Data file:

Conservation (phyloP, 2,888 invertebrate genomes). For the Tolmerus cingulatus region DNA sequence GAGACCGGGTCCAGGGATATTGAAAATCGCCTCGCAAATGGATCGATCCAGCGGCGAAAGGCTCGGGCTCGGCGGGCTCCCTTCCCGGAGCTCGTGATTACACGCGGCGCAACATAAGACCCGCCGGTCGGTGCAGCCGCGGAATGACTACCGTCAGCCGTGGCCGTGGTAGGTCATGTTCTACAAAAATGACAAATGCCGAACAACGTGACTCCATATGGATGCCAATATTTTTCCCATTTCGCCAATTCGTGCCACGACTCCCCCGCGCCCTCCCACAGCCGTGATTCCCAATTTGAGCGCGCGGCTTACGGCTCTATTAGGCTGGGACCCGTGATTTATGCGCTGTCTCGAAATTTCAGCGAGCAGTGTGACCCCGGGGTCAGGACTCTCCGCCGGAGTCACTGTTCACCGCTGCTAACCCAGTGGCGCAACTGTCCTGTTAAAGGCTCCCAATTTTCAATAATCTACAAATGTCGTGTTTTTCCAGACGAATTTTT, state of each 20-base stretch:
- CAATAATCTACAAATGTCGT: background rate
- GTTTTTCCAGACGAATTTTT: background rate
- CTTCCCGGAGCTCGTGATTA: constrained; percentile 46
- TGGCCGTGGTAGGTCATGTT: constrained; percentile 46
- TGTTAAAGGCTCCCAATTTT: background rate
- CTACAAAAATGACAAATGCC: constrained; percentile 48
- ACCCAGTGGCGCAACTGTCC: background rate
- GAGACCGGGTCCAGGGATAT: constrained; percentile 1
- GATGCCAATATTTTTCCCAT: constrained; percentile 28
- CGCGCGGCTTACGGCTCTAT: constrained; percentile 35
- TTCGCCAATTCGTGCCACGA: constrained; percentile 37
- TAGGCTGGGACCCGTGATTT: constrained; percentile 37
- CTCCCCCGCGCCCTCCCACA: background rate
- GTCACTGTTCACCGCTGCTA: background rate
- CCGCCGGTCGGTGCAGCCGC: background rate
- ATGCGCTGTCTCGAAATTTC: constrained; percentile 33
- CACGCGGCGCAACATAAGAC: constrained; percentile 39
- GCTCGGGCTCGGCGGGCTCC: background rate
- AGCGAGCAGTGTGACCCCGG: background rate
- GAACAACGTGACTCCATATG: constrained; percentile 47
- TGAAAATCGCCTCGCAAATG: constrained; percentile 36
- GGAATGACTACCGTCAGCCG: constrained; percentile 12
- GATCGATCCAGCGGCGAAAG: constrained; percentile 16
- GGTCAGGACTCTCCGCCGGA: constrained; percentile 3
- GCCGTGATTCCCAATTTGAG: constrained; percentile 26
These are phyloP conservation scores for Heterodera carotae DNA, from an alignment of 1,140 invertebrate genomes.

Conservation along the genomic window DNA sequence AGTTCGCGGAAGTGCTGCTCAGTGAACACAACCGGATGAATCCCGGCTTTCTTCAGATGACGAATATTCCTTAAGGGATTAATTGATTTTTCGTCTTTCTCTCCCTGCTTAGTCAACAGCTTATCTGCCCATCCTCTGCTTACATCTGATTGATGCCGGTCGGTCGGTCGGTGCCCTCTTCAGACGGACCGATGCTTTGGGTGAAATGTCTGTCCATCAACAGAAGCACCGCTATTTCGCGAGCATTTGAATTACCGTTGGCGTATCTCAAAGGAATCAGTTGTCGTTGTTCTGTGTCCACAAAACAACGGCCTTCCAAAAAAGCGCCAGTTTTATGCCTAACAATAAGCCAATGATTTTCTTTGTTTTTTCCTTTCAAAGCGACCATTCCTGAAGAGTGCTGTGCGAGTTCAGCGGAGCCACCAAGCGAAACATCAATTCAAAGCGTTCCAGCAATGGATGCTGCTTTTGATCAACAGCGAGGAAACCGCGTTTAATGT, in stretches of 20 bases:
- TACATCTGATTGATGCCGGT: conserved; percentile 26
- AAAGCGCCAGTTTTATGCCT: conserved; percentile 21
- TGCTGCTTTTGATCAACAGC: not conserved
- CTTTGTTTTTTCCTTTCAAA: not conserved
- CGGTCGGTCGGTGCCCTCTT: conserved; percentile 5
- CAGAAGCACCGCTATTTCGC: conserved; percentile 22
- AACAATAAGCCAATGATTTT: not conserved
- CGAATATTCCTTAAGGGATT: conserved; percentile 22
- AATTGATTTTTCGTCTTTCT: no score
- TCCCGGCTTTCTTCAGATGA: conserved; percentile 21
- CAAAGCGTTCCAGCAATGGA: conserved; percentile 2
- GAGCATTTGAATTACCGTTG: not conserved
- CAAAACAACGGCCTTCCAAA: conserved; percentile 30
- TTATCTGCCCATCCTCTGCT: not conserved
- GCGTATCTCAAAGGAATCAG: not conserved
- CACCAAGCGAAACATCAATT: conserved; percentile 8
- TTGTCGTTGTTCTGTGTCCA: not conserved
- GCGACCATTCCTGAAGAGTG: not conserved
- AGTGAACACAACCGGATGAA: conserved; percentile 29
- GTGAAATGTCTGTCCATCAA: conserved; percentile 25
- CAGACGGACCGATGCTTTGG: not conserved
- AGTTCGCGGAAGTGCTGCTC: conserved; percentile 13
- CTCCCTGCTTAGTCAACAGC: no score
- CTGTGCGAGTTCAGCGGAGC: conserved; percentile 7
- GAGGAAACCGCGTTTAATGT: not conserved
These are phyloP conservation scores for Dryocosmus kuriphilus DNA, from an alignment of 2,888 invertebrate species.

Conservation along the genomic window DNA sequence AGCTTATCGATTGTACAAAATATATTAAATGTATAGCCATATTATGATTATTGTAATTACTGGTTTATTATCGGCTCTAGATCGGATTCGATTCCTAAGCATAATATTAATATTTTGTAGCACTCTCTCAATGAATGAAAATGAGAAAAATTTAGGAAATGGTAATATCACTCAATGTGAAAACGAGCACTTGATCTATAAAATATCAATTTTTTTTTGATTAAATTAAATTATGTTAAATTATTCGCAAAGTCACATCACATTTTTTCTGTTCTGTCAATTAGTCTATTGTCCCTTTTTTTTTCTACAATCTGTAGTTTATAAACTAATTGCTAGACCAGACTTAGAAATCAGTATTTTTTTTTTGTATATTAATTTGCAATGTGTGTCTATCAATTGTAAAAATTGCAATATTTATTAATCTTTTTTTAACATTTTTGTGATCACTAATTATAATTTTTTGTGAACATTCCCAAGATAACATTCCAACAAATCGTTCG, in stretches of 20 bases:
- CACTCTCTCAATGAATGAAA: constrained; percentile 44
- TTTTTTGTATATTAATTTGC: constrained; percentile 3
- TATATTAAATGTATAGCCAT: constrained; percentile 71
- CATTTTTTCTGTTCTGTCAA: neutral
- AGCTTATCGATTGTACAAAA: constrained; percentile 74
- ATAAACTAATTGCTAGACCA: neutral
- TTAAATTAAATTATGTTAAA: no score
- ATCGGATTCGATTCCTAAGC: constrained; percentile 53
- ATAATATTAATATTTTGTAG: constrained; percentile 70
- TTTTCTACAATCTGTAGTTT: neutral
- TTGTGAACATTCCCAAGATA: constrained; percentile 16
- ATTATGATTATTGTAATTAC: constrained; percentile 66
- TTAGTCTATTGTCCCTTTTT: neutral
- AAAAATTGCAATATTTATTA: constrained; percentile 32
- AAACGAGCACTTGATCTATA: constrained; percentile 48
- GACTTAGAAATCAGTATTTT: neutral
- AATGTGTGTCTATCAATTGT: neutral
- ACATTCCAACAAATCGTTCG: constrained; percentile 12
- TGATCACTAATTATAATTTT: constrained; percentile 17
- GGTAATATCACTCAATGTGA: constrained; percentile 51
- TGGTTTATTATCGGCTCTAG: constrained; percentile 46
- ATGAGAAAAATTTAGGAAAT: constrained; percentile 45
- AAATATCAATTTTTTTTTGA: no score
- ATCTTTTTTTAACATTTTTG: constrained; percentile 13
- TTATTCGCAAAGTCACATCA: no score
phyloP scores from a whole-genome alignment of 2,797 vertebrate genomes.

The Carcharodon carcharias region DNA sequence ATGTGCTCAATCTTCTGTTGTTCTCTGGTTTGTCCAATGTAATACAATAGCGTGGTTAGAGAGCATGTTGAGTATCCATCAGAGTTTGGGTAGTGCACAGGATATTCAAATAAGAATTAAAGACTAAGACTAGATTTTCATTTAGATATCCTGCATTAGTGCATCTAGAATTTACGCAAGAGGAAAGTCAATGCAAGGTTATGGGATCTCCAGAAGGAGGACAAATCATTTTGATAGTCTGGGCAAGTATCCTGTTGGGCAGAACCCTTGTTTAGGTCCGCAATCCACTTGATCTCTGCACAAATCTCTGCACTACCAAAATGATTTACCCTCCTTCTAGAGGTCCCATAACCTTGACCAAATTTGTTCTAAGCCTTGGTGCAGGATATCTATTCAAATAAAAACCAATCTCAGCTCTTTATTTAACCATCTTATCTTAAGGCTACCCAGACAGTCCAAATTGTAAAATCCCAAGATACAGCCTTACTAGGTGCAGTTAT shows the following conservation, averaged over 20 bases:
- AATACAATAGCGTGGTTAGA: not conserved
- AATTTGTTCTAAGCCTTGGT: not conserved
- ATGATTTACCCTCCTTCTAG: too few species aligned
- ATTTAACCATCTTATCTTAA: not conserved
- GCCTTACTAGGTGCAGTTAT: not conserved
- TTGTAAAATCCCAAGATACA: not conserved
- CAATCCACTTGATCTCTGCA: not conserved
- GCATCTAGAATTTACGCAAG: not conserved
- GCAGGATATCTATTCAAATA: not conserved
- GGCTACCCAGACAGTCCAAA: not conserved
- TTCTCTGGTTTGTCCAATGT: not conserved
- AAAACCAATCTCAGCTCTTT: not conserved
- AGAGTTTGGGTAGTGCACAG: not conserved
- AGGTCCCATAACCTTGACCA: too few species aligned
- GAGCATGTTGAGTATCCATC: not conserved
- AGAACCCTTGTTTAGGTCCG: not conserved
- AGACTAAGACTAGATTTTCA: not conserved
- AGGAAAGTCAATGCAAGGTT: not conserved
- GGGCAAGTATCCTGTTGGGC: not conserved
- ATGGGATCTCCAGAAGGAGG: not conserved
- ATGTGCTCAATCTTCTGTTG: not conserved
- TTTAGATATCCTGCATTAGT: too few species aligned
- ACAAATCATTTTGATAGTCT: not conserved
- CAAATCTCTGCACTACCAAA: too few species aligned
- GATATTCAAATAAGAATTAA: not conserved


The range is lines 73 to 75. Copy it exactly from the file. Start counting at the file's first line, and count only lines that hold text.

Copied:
- ACATTCCAACAAATCGTTCG: constrained; percentile 12
- TGATCACTAATTATAATTTT: constrained; percentile 17
- GGTAATATCACTCAATGTGA: constrained; percentile 51